Posts Tagged ‘Te Papa’

War – the line between rememberance and glorification

6 October 2018 2 comments



Without doubt or argument, the World War 1 exhibitions at the former Dominion Museum and Te Papa museum were feats of outstanding  technical achievement. The abilities of creators Peter Jackson and Weta Workshop’s Richard Taylor are a stunning mix of  technology, artistry, and the manipulation of human emotion to tell a story.

The sophistication of their visual story-telling of one of our nation’s bloodiest moments in history is laid out for all to see. The duel exhibitions opened in April 2015 and will soon be coming to an end after a four year “run“.

In the first year alone, 402,896 visitors attended  Te Papa’s ‘Gallipoli: The scale of our war’ exhibition.



When first revealed to the public, Peter Jackson made great effort to ensure that the dual exhibitions were not to be perceived as a “glorification of war”;

“It’s not an anti-war museum, it’s certainly not a glorifying war museum. It is just showing the reality.”

Te Papa’s CEO, Rick Ellis, repeated the official ‘line’ that it was not a glorification;

It did not glorify war or shy away from questions around war.

But the depictions of the 2.4 times human scale figures of soldiers in various poses – from tragic weariness to stoic determination – raises questions surrounding those assertions. One particular aspect of the Te Papa display is deeply troubling when it’s implications are carefully considered.

For example, the “machine gunner” figure set in the diorama with a machine gun is depicted with a square-jawed, heroic pose;




Frank Macskasy Frankly Speaking blog - The Daily Blog - Te papa - world war 1 - world war one - WW1 - exhibition - Peter Jackson

Jacqueline Makkee of Weta Workship, works on the model of Gallipoli soldier Spencer Westmacott.


They  bear an uncanny resemblance to the gallant, valiant, clean-cut, stylised quasi-propaganda,  shown in old ‘Commando‘ comics;



But perhaps the most disturbing aspect of the Te Papa is an interactive feature which invites members of the public to treat the roll of the sniper as a ‘game’. A precursor depiction to the ‘game’ revealed how some viewed sniping, contemporaneously;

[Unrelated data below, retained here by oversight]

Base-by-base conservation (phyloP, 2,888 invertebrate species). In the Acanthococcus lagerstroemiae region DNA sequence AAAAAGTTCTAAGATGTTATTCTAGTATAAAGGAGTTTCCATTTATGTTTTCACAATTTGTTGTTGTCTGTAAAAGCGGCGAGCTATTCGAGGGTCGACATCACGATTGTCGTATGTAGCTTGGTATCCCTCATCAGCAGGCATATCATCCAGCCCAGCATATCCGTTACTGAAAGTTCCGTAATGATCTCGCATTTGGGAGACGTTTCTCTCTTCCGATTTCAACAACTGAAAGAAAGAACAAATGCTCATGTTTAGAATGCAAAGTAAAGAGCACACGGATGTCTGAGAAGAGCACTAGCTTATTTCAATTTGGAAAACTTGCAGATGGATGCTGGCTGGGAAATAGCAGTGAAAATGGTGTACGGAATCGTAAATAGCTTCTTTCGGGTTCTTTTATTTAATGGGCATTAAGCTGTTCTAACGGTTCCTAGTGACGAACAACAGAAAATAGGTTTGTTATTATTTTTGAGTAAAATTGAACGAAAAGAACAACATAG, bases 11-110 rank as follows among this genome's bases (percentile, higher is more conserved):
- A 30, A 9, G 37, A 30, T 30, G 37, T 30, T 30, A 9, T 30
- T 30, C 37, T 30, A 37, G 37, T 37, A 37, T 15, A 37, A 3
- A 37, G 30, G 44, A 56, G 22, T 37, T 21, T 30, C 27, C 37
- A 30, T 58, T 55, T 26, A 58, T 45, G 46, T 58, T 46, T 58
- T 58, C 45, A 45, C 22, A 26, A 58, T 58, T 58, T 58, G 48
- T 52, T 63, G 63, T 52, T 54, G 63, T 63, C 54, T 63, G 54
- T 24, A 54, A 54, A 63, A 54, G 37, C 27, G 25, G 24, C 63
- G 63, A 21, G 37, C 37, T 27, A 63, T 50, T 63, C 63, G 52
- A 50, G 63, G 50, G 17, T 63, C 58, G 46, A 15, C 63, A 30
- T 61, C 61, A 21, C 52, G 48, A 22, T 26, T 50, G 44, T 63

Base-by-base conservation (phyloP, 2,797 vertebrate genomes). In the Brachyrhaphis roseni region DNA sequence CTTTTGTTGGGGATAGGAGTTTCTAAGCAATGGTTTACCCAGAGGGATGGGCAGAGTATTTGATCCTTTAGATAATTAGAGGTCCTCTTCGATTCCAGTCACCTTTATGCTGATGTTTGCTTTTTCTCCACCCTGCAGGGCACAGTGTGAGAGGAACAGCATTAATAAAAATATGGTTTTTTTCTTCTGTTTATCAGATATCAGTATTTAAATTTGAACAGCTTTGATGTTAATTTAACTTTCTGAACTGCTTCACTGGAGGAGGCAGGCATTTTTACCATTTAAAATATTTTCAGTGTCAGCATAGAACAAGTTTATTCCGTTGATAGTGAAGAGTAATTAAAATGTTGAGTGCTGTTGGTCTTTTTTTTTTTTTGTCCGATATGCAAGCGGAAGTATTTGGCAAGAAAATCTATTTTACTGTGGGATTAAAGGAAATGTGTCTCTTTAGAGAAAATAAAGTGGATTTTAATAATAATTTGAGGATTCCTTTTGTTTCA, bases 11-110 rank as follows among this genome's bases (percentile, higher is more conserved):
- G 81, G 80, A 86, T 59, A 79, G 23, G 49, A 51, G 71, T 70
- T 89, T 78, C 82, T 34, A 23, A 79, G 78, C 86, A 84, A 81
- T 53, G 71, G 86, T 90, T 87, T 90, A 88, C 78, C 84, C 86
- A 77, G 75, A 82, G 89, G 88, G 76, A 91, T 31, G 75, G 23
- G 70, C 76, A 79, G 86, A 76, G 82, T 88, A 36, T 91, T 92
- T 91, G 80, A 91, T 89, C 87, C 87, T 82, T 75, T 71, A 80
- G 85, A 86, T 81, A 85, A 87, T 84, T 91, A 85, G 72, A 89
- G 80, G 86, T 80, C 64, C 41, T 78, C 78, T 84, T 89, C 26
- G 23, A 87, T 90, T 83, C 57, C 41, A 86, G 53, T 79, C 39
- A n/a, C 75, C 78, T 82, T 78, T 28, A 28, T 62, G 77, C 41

To soldiers at the time, that may well have been a common attitude. If anything, the displays reinforces our notions of  war as a bloody kill-or-be-killed conflict. There was no time to consider the ‘niceties’ of polite society.

But the next feature of the sniping display cannot be justified or explained away so easily.

Citizens of early 21st Century society were invited to “Have a Shot”;

“Periscope rifles let you shoot without sticking your head above the trench.”



The following three “bullet points” were iconised with images of actual bullet cartridges;

— Look through the periscope to your right.

— Press the button when you see movement – any sign of the enemy behind his sandbags.

— Miss him and he’ll shoot back.

The little red button glowed invitingly;





And perhaps unfortunately, there was no end to a line of members of the public who seemed to hold no qualms in treating the killing of another human being as a ‘game’;






The creators of the exhibition have taken the mock-killings of internet/electronic gaming and applied it to the legitimacy of a museum setting. Mock killing has become mainstream courtesy of our local museum.

Which would seem to make a sham of exhibition creative director and Weta Workshop co-founder, Richard Taylor’s noble-sounding words when the exhibition was first opened to the masses;

[We wanted to] give respect to memories on the scale that they deserve.

We hope when visitors leave this experience that they carry more wisdom so that the spirit and the sacrifices of these young men and women are never forgotten.”

Little wonder that there was criticism of the dual exhibitions, pointing out the subtle apparent-glorification of our ‘Great War’ dead. Writing for the World Socialist website, John Braddock and Tom Peters said;

As a junior partner of British imperialism, New Zealand’s ruling class joined WWI to expand its wealth and seize more Pacific island colonies. The invasion of German Samoa, which was New Zealand’s first action in WWI, is not mentioned in either of the Wellington exhibitions. In the course of the war, 18,500 New Zealanders died and 40,000 were injured, out of a population of about one million.

Both exhibitions are virtually silent on the widespread opposition to WWI internationally. The exception is a reference in the Great War Exhibition to opposition among the American working class, which delayed Washington’s entry into the war. The wall text then quotes US President Woodrow Wilson’s cynical declaration in April 1917 that “America would ‘make the world safe for democracy’ by joining ‘the war to end all wars.’”

There is no reference to the class struggles against conscription and war, including protests and mass strikes throughout the world. The upsurge prompted the 1916 founding of the NZ Labour Party by the trade unions, which aimed to divert the anti-war movement into safe parliamentary channels.